It will be a different design this time - a boat paddle tenor, with a cutaway for the left hand.
My last ukulele was made from sassafras with a western red cedar soundboard. It resonated very well and had tons of volume. This time, I am going to attempt to tone down the volume with a smaller body and a different selection of timbers.
I have been fortunate to have heard and played a couple of ukuleles made from mango during the year, and the sound was sweet.
I have sourced a few pieces that will serve for the back and the soundboard, as well as some for the sides. The piece that I will cut the sides from is a little wild in its grain pattern and I am unsure how well it will take to the bending required.
In case it is a disaster I have a piece of camphor laurel that I will hold in reserve ...... fingers crossed.
Making a Template
I have used an existing ukulele as a model for the one that I will build. Simply by sketching around its base onto a piece of craftwood, I'll have the basis for the back and the soundboard.
This is cut out and carefully sanded to make all edges as close to the curves of the finished product as possible.
Making the Mould
Once the template is finished, it is time to create the mould that will hold the body during shaping and assembly. Since I want this to be able to open up along its mid-line when the body is finished, I'll make it in two halves that can be clamped together and separated as needed.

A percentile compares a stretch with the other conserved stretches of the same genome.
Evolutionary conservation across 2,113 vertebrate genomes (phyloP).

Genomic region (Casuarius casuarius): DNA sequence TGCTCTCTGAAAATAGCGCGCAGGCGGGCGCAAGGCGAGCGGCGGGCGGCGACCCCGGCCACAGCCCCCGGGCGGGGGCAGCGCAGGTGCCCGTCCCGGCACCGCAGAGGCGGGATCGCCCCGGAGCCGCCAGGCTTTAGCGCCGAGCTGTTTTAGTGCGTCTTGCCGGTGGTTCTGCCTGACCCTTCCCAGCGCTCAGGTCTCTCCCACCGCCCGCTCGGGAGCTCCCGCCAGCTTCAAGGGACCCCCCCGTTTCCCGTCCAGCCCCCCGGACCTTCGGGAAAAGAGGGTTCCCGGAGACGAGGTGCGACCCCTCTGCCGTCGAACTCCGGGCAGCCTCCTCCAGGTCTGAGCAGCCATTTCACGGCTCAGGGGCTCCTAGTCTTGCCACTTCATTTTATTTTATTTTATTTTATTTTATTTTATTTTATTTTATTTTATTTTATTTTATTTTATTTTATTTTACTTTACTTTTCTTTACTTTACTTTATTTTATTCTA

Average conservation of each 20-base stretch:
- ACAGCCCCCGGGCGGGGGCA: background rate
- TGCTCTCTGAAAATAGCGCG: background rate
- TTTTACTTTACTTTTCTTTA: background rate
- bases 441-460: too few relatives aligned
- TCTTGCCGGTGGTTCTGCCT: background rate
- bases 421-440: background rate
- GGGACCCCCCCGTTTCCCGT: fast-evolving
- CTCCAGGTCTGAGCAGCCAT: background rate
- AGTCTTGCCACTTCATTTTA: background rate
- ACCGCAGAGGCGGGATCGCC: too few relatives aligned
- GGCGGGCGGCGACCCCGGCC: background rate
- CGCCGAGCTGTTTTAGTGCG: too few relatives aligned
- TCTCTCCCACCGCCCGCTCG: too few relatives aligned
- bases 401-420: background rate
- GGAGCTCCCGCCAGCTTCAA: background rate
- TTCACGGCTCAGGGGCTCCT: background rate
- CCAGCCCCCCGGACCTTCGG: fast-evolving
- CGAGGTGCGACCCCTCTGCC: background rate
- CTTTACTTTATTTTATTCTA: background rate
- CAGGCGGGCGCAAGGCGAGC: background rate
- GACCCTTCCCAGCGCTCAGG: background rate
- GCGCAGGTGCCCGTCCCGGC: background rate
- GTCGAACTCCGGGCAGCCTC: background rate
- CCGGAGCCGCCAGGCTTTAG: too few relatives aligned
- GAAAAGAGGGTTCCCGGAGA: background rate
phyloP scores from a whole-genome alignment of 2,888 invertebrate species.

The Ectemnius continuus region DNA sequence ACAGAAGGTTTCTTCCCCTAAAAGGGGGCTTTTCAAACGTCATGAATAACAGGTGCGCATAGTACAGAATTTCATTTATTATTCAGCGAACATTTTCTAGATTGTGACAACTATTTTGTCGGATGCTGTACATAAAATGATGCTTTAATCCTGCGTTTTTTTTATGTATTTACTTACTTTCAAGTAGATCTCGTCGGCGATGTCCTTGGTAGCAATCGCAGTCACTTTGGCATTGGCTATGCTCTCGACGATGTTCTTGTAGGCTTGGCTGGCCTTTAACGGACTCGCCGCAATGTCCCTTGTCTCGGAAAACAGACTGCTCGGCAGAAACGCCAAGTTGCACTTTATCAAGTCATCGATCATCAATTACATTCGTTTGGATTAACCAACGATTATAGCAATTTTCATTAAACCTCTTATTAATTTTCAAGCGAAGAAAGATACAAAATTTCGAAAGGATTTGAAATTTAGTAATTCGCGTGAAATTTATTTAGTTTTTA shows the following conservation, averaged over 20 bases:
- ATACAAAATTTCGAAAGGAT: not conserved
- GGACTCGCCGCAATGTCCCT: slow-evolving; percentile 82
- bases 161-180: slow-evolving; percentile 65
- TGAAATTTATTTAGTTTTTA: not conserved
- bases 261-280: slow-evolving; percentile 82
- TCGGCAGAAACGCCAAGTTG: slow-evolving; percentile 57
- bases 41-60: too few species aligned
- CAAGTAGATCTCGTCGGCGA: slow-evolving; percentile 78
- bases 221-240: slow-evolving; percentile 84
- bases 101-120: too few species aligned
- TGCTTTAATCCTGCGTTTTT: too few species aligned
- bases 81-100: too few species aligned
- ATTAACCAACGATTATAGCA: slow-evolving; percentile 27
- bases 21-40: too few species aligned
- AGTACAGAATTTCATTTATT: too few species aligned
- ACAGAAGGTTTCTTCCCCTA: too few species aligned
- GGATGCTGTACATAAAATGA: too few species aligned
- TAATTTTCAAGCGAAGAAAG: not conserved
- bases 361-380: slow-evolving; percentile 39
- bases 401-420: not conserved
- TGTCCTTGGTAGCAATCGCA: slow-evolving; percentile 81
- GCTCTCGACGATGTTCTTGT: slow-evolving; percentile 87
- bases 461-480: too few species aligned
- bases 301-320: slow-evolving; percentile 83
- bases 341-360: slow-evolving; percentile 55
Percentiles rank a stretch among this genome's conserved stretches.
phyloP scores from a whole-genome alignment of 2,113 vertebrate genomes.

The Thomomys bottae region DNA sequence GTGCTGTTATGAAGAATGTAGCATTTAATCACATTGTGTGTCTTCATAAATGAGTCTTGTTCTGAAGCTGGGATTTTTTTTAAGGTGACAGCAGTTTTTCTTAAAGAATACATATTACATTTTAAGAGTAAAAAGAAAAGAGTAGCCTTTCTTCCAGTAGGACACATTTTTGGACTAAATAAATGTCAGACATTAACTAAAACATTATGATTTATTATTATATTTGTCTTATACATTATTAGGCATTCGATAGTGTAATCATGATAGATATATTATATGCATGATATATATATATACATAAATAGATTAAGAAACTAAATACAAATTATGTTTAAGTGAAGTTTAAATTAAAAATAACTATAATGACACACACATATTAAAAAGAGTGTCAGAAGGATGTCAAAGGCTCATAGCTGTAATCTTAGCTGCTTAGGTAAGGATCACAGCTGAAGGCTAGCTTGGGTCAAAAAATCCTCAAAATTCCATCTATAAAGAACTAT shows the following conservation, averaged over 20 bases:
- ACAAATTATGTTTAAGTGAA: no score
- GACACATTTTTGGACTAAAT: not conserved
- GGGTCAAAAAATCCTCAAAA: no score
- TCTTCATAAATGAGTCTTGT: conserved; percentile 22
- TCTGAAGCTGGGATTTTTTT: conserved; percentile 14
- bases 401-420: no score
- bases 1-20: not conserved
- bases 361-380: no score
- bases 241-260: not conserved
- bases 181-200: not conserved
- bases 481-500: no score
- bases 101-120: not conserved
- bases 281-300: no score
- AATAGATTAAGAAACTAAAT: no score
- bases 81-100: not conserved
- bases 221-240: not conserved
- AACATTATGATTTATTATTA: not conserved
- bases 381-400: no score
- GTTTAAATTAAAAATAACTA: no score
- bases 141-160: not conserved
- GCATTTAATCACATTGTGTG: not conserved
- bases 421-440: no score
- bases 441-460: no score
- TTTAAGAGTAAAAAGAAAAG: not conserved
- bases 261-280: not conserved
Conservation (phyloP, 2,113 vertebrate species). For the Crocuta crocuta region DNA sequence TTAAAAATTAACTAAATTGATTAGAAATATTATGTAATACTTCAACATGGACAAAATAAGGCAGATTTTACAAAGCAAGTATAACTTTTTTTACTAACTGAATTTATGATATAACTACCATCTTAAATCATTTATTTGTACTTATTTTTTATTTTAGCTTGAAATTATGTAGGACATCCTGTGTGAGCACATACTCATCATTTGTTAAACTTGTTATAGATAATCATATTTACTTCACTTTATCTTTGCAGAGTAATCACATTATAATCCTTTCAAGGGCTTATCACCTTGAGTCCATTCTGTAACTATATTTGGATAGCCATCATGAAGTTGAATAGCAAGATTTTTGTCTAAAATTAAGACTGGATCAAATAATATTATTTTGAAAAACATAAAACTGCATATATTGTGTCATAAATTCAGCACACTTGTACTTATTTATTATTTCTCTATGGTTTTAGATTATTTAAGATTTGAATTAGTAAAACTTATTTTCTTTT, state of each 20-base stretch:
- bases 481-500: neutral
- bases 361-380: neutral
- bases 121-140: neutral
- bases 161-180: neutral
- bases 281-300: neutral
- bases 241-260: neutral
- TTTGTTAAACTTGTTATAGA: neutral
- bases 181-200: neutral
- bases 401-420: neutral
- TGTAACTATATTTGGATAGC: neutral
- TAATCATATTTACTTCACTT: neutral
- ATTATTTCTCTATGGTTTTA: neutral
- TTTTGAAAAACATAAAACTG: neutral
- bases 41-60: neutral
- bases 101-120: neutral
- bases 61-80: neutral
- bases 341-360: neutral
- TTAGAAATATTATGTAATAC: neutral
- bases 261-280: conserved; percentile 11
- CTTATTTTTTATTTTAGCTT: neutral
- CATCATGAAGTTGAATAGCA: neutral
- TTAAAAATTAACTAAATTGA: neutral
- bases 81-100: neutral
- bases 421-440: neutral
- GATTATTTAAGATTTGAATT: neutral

The template does the work now and the mould cut out and built up to thickness.
It needs to be deep enough to house the sides of the ukulele body, but not quite as deep as the sides, so that the top and then the bottom can be clamped on without fouling on the sides of the mould. I'll get to that later.
I would normally use craftwood or mdf for the mould, but I am out of it so a couple of pieces of re-cycled meranti will serve nicely.
Cutting the Sheets for the Back and the Sound-Board
The pieces of mango that I have are only just going to be large enough to fashion the top and bottom of the ukulele, so I'll be most careful when I cut not to waste any.
I use my bandsaw for this and cut veneers around 4mm thick. I leave plenty on these veneers as they will have to have the bandsaw marks planed and sanded out, and be brought back to their final thickness of 2mm.
Both the front and the back of the body will be made up of two book-matched pieces of mango that will be glued down their centre lines.
The sides will be made from a book-matched pair of rippings from a separate mango board.
That's enough for now.
Next time I'll finish off the mould and start the shaping process on the sides to fit them into the outline of the body inside the mould. This is time consuming, but worth every minute of care in the process.